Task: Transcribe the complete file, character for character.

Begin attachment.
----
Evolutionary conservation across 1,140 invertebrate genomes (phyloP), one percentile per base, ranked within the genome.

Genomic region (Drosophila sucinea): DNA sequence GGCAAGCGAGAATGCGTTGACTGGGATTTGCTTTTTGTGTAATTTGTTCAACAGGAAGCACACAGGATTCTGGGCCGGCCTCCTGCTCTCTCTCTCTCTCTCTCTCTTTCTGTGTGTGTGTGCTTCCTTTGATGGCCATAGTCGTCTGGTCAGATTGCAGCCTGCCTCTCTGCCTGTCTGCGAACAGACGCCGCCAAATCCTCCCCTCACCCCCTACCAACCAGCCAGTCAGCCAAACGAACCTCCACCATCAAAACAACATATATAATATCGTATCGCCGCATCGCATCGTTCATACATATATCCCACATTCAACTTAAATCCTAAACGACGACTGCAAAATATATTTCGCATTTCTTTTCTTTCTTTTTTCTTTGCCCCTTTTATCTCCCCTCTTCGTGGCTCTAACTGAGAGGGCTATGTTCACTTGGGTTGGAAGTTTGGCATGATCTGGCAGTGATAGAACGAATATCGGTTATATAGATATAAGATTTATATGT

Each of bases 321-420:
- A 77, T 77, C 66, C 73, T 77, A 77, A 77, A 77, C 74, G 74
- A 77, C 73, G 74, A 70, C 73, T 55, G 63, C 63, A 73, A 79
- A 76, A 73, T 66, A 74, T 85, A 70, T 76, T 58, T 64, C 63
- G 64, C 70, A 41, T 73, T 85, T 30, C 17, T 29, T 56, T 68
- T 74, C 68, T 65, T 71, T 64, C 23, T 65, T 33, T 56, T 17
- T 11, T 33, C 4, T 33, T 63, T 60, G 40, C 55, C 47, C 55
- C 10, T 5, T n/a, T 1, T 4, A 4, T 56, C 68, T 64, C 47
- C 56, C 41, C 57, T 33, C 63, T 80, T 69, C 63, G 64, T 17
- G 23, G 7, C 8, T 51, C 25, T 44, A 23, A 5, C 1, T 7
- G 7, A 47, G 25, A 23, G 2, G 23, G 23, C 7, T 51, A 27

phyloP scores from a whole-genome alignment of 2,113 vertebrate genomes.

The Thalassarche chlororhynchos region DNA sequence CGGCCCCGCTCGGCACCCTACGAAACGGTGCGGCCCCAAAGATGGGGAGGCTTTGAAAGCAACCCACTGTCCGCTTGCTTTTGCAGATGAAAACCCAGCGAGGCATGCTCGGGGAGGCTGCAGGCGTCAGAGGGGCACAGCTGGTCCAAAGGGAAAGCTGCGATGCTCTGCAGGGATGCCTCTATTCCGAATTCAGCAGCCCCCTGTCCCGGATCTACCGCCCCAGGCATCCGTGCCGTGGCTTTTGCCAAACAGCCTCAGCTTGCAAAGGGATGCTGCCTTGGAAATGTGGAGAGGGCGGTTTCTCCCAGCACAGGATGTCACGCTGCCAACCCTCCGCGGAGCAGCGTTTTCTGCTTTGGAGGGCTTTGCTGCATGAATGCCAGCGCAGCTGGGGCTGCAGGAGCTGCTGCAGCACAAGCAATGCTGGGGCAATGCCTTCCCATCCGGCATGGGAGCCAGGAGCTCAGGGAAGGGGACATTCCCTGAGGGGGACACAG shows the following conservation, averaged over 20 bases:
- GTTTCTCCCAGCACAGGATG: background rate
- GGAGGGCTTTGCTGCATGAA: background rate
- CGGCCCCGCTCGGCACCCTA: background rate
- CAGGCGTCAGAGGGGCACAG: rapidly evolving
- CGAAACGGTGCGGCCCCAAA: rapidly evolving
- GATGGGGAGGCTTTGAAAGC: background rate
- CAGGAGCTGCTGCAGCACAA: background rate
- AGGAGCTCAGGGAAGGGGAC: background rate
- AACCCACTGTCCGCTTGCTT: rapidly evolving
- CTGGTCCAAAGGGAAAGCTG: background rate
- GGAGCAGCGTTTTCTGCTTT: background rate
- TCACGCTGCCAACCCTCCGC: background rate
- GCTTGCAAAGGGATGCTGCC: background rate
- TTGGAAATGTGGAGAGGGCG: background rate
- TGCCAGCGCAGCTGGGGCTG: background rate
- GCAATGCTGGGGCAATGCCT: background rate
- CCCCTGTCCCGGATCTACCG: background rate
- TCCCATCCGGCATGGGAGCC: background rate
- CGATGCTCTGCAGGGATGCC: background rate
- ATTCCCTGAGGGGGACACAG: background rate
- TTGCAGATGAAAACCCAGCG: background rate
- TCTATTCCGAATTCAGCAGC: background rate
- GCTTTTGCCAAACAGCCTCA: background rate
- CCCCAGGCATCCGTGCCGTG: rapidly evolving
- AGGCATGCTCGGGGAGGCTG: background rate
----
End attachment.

Evolutionary conservation across 1,140 invertebrate genomes (phyloP), one percentile per base, ranked within the genome.

Genomic region (Drosophila sucinea): DNA sequence GGCAAGCGAGAATGCGTTGACTGGGATTTGCTTTTTGTGTAATTTGTTCAACAGGAAGCACACAGGATTCTGGGCCGGCCTCCTGCTCTCTCTCTCTCTCTCTCTCTTTCTGTGTGTGTGTGCTTCCTTTGATGGCCATAGTCGTCTGGTCAGATTGCAGCCTGCCTCTCTGCCTGTCTGCGAACAGACGCCGCCAAATCCTCCCCTCACCCCCTACCAACCAGCCAGTCAGCCAAACGAACCTCCACCATCAAAACAACATATATAATATCGTATCGCCGCATCGCATCGTTCATACATATATCCCACATTCAACTTAAATCCTAAACGACGACTGCAAAATATATTTCGCATTTCTTTTCTTTCTTTTTTCTTTGCCCCTTTTATCTCCCCTCTTCGTGGCTCTAACTGAGAGGGCTATGTTCACTTGGGTTGGAAGTTTGGCATGATCTGGCAGTGATAGAACGAATATCGGTTATATAGATATAAGATTTATATGT

Each of bases 321-420:
- A 77, T 77, C 66, C 73, T 77, A 77, A 77, A 77, C 74, G 74
- A 77, C 73, G 74, A 70, C 73, T 55, G 63, C 63, A 73, A 79
- A 76, A 73, T 66, A 74, T 85, A 70, T 76, T 58, T 64, C 63
- G 64, C 70, A 41, T 73, T 85, T 30, C 17, T 29, T 56, T 68
- T 74, C 68, T 65, T 71, T 64, C 23, T 65, T 33, T 56, T 17
- T 11, T 33, C 4, T 33, T 63, T 60, G 40, C 55, C 47, C 55
- C 10, T 5, T n/a, T 1, T 4, A 4, T 56, C 68, T 64, C 47
- C 56, C 41, C 57, T 33, C 63, T 80, T 69, C 63, G 64, T 17
- G 23, G 7, C 8, T 51, C 25, T 44, A 23, A 5, C 1, T 7
- G 7, A 47, G 25, A 23, G 2, G 23, G 23, C 7, T 51, A 27

phyloP scores from a whole-genome alignment of 2,113 vertebrate genomes.

The Thalassarche chlororhynchos region DNA sequence CGGCCCCGCTCGGCACCCTACGAAACGGTGCGGCCCCAAAGATGGGGAGGCTTTGAAAGCAACCCACTGTCCGCTTGCTTTTGCAGATGAAAACCCAGCGAGGCATGCTCGGGGAGGCTGCAGGCGTCAGAGGGGCACAGCTGGTCCAAAGGGAAAGCTGCGATGCTCTGCAGGGATGCCTCTATTCCGAATTCAGCAGCCCCCTGTCCCGGATCTACCGCCCCAGGCATCCGTGCCGTGGCTTTTGCCAAACAGCCTCAGCTTGCAAAGGGATGCTGCCTTGGAAATGTGGAGAGGGCGGTTTCTCCCAGCACAGGATGTCACGCTGCCAACCCTCCGCGGAGCAGCGTTTTCTGCTTTGGAGGGCTTTGCTGCATGAATGCCAGCGCAGCTGGGGCTGCAGGAGCTGCTGCAGCACAAGCAATGCTGGGGCAATGCCTTCCCATCCGGCATGGGAGCCAGGAGCTCAGGGAAGGGGACATTCCCTGAGGGGGACACAG shows the following conservation, averaged over 20 bases:
- GTTTCTCCCAGCACAGGATG: background rate
- GGAGGGCTTTGCTGCATGAA: background rate
- CGGCCCCGCTCGGCACCCTA: background rate
- CAGGCGTCAGAGGGGCACAG: rapidly evolving
- CGAAACGGTGCGGCCCCAAA: rapidly evolving
- GATGGGGAGGCTTTGAAAGC: background rate
- CAGGAGCTGCTGCAGCACAA: background rate
- AGGAGCTCAGGGAAGGGGAC: background rate
- AACCCACTGTCCGCTTGCTT: rapidly evolving
- CTGGTCCAAAGGGAAAGCTG: background rate
- GGAGCAGCGTTTTCTGCTTT: background rate
- TCACGCTGCCAACCCTCCGC: background rate
- GCTTGCAAAGGGATGCTGCC: background rate
- TTGGAAATGTGGAGAGGGCG: background rate
- TGCCAGCGCAGCTGGGGCTG: background rate
- GCAATGCTGGGGCAATGCCT: background rate
- CCCCTGTCCCGGATCTACCG: background rate
- TCCCATCCGGCATGGGAGCC: background rate
- CGATGCTCTGCAGGGATGCC: background rate
- ATTCCCTGAGGGGGACACAG: background rate
- TTGCAGATGAAAACCCAGCG: background rate
- TCTATTCCGAATTCAGCAGC: background rate
- GCTTTTGCCAAACAGCCTCA: background rate
- CCCCAGGCATCCGTGCCGTG: rapidly evolving
- AGGCATGCTCGGGGAGGCTG: background rate